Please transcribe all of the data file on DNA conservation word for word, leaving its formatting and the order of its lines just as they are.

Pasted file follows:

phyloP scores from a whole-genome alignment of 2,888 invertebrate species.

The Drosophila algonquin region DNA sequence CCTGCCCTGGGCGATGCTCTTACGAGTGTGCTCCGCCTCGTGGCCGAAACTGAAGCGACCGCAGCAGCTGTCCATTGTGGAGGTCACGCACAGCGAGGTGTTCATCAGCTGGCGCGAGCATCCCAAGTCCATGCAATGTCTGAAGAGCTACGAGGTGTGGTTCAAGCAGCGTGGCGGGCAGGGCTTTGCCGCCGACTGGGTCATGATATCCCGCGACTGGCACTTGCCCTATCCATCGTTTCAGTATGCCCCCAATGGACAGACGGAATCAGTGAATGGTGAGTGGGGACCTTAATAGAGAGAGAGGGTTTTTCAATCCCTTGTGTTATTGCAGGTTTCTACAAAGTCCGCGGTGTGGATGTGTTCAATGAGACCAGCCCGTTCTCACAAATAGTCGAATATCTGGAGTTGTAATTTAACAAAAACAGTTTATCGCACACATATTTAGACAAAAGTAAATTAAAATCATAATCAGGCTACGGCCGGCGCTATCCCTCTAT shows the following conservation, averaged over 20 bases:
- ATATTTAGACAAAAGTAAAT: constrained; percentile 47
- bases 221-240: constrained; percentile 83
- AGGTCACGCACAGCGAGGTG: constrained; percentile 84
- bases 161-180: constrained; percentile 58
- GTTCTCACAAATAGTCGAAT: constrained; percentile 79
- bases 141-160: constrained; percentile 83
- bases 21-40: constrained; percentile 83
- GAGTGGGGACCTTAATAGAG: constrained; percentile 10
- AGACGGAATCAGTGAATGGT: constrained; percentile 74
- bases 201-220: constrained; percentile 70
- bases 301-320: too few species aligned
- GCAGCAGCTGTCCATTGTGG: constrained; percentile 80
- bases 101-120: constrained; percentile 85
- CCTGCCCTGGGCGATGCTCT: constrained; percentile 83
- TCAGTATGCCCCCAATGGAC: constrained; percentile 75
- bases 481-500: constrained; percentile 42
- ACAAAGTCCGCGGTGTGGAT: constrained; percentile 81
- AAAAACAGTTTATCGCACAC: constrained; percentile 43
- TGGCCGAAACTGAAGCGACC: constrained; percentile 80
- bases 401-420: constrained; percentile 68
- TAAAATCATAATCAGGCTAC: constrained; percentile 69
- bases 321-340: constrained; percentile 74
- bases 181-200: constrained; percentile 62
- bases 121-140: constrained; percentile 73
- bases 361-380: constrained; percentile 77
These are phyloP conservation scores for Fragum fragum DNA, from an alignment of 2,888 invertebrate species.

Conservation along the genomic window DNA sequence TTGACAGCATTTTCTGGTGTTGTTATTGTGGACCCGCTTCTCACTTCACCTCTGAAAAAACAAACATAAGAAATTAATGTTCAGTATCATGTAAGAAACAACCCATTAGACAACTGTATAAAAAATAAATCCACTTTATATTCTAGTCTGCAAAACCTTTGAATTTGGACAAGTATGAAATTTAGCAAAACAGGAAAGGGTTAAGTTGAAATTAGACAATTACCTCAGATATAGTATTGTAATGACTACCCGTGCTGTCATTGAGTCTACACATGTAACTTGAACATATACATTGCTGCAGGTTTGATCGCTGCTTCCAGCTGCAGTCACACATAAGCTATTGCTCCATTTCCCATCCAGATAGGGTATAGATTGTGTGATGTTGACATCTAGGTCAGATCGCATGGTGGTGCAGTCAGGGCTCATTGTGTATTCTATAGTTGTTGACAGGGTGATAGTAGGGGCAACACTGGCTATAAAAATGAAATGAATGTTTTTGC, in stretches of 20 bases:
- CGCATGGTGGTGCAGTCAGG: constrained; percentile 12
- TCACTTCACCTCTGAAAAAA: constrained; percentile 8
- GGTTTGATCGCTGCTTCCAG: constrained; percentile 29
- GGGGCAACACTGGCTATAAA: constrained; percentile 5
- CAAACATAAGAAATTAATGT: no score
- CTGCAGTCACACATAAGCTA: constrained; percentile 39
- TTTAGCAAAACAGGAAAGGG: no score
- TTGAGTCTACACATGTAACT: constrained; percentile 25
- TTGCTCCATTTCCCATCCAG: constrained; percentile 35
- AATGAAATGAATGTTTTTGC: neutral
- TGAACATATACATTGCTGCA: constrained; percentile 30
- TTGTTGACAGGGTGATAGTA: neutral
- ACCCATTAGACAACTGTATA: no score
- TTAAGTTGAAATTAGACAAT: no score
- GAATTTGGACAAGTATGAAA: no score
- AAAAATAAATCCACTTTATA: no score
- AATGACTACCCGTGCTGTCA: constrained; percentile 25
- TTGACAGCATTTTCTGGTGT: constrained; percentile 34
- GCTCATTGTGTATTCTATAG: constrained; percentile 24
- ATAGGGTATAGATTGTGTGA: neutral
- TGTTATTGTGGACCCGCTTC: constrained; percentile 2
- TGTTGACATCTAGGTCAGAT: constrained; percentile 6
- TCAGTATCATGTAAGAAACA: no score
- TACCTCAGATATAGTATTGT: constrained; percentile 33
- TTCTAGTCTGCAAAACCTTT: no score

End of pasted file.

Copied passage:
phyloP scores from a whole-genome alignment of 2,888 invertebrate species.

The Drosophila algonquin region DNA sequence CCTGCCCTGGGCGATGCTCTTACGAGTGTGCTCCGCCTCGTGGCCGAAACTGAAGCGACCGCAGCAGCTGTCCATTGTGGAGGTCACGCACAGCGAGGTGTTCATCAGCTGGCGCGAGCATCCCAAGTCCATGCAATGTCTGAAGAGCTACGAGGTGTGGTTCAAGCAGCGTGGCGGGCAGGGCTTTGCCGCCGACTGGGTCATGATATCCCGCGACTGGCACTTGCCCTATCCATCGTTTCAGTATGCCCCCAATGGACAGACGGAATCAGTGAATGGTGAGTGGGGACCTTAATAGAGAGAGAGGGTTTTTCAATCCCTTGTGTTATTGCAGGTTTCTACAAAGTCCGCGGTGTGGATGTGTTCAATGAGACCAGCCCGTTCTCACAAATAGTCGAATATCTGGAGTTGTAATTTAACAAAAACAGTTTATCGCACACATATTTAGACAAAAGTAAATTAAAATCATAATCAGGCTACGGCCGGCGCTATCCCTCTAT shows the following conservation, averaged over 20 bases:
- ATATTTAGACAAAAGTAAAT: constrained; percentile 47
- bases 221-240: constrained; percentile 83
- AGGTCACGCACAGCGAGGTG: constrained; percentile 84
- bases 161-180: constrained; percentile 58
- GTTCTCACAAATAGTCGAAT: constrained; percentile 79
- bases 141-160: constrained; percentile 83
- bases 21-40: constrained; percentile 83
- GAGTGGGGACCTTAATAGAG: constrained; percentile 10
- AGACGGAATCAGTGAATGGT: constrained; percentile 74
- bases 201-220: constrained; percentile 70
- bases 301-320: too few species aligned
- GCAGCAGCTGTCCATTGTGG: constrained; percentile 80
- bases 101-120: constrained; percentile 85
- CCTGCCCTGGGCGATGCTCT: constrained; percentile 83
- TCAGTATGCCCCCAATGGAC: constrained; percentile 75
- bases 481-500: constrained; percentile 42
- ACAAAGTCCGCGGTGTGGAT: constrained; percentile 81
- AAAAACAGTTTATCGCACAC: constrained; percentile 43
- TGGCCGAAACTGAAGCGACC: constrained; percentile 80
- bases 401-420: constrained; percentile 68
- TAAAATCATAATCAGGCTAC: constrained; percentile 69
- bases 321-340: constrained; percentile 74
- bases 181-200: constrained; percentile 62
- bases 121-140: constrained; percentile 73
- bases 361-380: constrained; percentile 77
These are phyloP conservation scores for Fragum fragum DNA, from an alignment of 2,888 invertebrate species.

Conservation along the genomic window DNA sequence TTGACAGCATTTTCTGGTGTTGTTATTGTGGACCCGCTTCTCACTTCACCTCTGAAAAAACAAACATAAGAAATTAATGTTCAGTATCATGTAAGAAACAACCCATTAGACAACTGTATAAAAAATAAATCCACTTTATATTCTAGTCTGCAAAACCTTTGAATTTGGACAAGTATGAAATTTAGCAAAACAGGAAAGGGTTAAGTTGAAATTAGACAATTACCTCAGATATAGTATTGTAATGACTACCCGTGCTGTCATTGAGTCTACACATGTAACTTGAACATATACATTGCTGCAGGTTTGATCGCTGCTTCCAGCTGCAGTCACACATAAGCTATTGCTCCATTTCCCATCCAGATAGGGTATAGATTGTGTGATGTTGACATCTAGGTCAGATCGCATGGTGGTGCAGTCAGGGCTCATTGTGTATTCTATAGTTGTTGACAGGGTGATAGTAGGGGCAACACTGGCTATAAAAATGAAATGAATGTTTTTGC, in stretches of 20 bases:
- CGCATGGTGGTGCAGTCAGG: constrained; percentile 12
- TCACTTCACCTCTGAAAAAA: constrained; percentile 8
- GGTTTGATCGCTGCTTCCAG: constrained; percentile 29
- GGGGCAACACTGGCTATAAA: constrained; percentile 5
- CAAACATAAGAAATTAATGT: no score
- CTGCAGTCACACATAAGCTA: constrained; percentile 39
- TTTAGCAAAACAGGAAAGGG: no score
- TTGAGTCTACACATGTAACT: constrained; percentile 25
- TTGCTCCATTTCCCATCCAG: constrained; percentile 35
- AATGAAATGAATGTTTTTGC: neutral
- TGAACATATACATTGCTGCA: constrained; percentile 30
- TTGTTGACAGGGTGATAGTA: neutral
- ACCCATTAGACAACTGTATA: no score
- TTAAGTTGAAATTAGACAAT: no score
- GAATTTGGACAAGTATGAAA: no score
- AAAAATAAATCCACTTTATA: no score
- AATGACTACCCGTGCTGTCA: constrained; percentile 25
- TTGACAGCATTTTCTGGTGT: constrained; percentile 34
- GCTCATTGTGTATTCTATAG: constrained; percentile 24
- ATAGGGTATAGATTGTGTGA: neutral
- TGTTATTGTGGACCCGCTTC: constrained; percentile 2
- TGTTGACATCTAGGTCAGAT: constrained; percentile 6
- TCAGTATCATGTAAGAAACA: no score
- TACCTCAGATATAGTATTGT: constrained; percentile 33
- TTCTAGTCTGCAAAACCTTT: no score